Three types of unethical practices that undermine our quality of life


It is time we had some form of holistic study to ascertain the extent of these three types of practices that reflect a lack of integrity in our midst, writes JD Lovrenciear.

The responsibility for safeguarding the citizens’ right to a decent livelihood falls squarely on the shoulders of our rulers and every elected public officer, ie the members of Parliament.

But in Malaysia, three types of practices have taken root and are depriving the rakyat of a better quality of life and delivery of services.

The first type involves cases where contracts are believed to be awarded, only to be later defaulted. Such alleged collusion leads to a process resulting in the government eventually having to pay compensation, with the loot then allegedly shared between the contracting company and several politicians. The impending royal commission of inquiry we have been promised will most likely expose the extent of this type of alleged looting from the rakyat.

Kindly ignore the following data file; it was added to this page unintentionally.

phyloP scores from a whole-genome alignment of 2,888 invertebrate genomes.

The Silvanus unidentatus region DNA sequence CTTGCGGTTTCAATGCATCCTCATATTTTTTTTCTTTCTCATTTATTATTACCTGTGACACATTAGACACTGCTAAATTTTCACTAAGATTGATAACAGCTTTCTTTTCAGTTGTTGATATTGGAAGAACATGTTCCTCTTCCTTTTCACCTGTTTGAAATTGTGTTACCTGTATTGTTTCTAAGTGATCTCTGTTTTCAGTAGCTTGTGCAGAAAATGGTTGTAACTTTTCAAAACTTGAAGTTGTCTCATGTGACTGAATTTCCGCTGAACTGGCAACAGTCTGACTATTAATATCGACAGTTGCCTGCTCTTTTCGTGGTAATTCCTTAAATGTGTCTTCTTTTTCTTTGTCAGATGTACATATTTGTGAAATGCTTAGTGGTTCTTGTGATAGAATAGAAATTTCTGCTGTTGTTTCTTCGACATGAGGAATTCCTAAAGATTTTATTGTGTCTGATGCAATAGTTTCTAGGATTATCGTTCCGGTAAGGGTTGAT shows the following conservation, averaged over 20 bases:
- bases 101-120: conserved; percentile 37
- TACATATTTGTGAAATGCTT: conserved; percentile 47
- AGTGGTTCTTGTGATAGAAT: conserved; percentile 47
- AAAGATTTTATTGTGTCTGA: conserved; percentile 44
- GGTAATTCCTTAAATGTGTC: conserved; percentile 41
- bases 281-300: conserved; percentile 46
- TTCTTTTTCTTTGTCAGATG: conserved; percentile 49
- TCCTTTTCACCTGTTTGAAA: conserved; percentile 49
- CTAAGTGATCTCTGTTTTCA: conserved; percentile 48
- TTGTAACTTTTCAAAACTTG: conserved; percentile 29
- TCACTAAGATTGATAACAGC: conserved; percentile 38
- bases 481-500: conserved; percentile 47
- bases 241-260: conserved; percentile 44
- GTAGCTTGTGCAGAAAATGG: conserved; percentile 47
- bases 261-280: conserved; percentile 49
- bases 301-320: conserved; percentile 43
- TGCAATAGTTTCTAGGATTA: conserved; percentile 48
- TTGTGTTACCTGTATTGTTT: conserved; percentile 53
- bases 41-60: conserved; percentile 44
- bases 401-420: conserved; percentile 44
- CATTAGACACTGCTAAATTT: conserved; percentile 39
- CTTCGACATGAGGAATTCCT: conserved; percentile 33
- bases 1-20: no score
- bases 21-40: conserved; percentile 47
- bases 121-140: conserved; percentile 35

The second type involves cases of contractors delivering substandard services and products. This leads to the government having to spend even more to rescue or make good the consequences with the costs being borne by the public. From substandard road repairs to waste disposal, from construction to government supplies – you name it, we have it.

The third type involves cases of businesses believed to be cutting corners to make up for a loss of profits suffered because of rent-seeking practices and possible corruption involving civil servants tasked with ensuring that terms and conditions are observed by the contractors. In the end, customers and consumers invariably end up picking up the tab.

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When citizens are robbed of their right to a decent livelihood – either because they have to shoulder the costs from these three types of cases or suffer substandard services – it is the country that suffers.

It is time we had some form of holistic study to ascertain the extent of these three types of practices that reflect a lack of integrity in our midst. Until and unless we recognise the seriousness of this problem, which affects the people’s quality of life, we are destined to sink beyond redemption.

The elusive target of becoming a first world nation can only become a reality if we ensure that every citizen is assured the right to a decent livelihood. Otherwise, the lower-income group will swell into a fast-expanding layer of Malaysian society.

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